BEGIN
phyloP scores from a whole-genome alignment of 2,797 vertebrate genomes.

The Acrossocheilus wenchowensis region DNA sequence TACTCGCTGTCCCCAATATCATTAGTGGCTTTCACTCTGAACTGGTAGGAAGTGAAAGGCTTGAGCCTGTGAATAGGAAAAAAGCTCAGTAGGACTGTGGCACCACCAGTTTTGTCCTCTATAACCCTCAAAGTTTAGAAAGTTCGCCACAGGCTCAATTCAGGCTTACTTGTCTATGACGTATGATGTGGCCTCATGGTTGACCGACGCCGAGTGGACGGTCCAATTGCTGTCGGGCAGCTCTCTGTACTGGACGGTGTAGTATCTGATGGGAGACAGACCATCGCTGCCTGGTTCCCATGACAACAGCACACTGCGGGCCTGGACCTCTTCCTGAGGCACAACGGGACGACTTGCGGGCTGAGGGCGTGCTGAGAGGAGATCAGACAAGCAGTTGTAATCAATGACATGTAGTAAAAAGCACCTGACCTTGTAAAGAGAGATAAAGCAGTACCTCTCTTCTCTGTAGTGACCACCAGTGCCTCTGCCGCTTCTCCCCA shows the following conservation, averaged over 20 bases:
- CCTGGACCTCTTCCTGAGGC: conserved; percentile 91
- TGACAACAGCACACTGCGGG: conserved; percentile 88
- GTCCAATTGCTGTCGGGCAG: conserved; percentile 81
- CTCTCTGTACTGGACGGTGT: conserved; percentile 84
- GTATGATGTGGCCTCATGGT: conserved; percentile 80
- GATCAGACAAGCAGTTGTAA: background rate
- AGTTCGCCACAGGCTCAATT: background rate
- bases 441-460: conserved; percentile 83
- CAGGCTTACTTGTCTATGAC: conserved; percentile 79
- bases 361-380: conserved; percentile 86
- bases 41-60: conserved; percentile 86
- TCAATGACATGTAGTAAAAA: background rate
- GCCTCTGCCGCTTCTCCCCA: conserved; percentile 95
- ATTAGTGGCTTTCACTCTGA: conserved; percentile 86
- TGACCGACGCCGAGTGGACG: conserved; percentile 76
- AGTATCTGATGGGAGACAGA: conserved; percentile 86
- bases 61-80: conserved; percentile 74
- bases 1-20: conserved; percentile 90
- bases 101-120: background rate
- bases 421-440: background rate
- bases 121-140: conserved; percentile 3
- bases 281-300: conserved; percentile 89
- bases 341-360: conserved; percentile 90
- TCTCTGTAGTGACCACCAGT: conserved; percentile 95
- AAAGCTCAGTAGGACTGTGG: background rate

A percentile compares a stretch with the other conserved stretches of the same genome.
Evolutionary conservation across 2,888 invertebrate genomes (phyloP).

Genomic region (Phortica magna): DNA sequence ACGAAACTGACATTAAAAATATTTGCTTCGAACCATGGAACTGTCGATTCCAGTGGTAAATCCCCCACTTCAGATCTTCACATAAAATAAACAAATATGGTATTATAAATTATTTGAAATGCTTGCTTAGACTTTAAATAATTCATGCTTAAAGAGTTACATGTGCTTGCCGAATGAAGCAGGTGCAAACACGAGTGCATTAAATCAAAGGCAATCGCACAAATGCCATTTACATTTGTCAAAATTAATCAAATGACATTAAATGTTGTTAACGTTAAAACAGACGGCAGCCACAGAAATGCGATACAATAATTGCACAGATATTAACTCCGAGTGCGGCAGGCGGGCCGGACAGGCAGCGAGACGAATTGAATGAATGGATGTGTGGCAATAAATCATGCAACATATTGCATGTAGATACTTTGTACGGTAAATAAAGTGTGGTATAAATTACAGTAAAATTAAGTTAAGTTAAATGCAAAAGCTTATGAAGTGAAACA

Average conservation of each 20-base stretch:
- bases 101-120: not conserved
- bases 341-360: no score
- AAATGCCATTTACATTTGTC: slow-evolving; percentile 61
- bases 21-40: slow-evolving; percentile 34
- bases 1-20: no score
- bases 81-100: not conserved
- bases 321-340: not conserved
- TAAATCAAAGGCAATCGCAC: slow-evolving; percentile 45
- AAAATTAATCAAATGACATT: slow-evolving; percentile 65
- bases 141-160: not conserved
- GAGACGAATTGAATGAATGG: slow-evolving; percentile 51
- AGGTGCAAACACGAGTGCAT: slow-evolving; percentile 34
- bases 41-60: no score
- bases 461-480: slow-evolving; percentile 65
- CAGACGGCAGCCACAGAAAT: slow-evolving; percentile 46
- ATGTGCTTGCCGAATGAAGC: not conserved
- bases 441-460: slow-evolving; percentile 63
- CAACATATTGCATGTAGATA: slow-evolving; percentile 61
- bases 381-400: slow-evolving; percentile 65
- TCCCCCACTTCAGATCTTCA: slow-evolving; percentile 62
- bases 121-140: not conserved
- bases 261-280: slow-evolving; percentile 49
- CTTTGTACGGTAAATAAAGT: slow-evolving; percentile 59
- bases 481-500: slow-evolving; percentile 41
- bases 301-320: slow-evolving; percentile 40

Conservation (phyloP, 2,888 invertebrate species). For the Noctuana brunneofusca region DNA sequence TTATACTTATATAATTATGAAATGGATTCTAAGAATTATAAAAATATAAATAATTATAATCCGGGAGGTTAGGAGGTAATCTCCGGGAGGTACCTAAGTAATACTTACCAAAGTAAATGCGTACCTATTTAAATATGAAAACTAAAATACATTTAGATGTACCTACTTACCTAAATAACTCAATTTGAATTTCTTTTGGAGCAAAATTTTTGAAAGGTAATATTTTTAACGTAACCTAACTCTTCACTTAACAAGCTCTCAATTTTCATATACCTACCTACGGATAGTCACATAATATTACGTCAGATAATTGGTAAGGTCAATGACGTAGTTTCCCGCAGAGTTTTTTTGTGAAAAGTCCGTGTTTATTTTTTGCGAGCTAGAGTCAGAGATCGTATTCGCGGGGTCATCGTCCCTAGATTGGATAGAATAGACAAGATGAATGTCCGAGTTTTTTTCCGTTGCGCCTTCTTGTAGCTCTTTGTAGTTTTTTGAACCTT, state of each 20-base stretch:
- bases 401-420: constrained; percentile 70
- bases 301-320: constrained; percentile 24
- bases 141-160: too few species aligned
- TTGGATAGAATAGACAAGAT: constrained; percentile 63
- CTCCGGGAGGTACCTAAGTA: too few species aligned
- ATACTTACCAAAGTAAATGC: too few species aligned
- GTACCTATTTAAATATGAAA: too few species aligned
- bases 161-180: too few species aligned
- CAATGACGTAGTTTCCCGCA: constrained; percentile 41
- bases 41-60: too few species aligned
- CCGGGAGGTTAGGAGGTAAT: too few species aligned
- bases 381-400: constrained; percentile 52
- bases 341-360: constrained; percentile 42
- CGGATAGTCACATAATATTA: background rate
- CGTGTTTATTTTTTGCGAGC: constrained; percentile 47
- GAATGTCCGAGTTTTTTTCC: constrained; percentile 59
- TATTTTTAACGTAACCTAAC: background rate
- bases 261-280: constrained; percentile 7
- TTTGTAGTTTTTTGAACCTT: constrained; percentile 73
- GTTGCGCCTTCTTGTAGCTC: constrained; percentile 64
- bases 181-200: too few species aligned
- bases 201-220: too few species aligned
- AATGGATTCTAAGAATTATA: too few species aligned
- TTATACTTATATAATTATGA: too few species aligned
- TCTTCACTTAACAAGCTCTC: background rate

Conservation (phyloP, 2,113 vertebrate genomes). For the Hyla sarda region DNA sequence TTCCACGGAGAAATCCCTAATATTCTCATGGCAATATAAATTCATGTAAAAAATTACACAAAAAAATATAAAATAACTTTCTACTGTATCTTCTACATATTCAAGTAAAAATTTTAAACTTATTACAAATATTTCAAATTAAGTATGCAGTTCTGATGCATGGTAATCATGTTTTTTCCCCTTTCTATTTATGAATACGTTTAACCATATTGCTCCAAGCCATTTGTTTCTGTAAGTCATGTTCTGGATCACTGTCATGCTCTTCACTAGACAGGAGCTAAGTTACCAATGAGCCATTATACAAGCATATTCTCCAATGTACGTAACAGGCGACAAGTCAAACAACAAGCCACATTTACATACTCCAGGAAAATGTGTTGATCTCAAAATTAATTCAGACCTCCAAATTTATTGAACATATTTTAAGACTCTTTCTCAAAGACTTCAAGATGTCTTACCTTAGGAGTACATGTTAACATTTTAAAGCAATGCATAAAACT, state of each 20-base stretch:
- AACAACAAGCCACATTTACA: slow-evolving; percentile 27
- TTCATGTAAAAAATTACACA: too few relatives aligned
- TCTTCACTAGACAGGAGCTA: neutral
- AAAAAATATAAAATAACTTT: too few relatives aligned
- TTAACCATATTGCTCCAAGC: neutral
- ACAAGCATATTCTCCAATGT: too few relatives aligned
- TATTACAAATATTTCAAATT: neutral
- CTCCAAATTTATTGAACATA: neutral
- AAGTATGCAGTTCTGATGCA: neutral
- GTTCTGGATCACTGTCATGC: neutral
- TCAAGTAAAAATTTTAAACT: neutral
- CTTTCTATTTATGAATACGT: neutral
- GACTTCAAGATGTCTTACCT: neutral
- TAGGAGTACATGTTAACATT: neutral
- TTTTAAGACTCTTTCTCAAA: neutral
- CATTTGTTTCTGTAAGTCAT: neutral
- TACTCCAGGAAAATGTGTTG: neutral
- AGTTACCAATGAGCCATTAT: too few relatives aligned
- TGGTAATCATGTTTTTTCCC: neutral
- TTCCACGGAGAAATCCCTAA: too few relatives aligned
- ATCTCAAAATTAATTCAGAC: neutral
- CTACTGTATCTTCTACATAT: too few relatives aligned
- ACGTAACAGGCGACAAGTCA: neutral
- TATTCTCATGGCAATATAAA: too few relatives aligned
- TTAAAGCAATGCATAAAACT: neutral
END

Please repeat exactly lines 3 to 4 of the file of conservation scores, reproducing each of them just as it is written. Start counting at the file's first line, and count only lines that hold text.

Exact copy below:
- CCTGGACCTCTTCCTGAGGC: conserved; percentile 91
- TGACAACAGCACACTGCGGG: conserved; percentile 88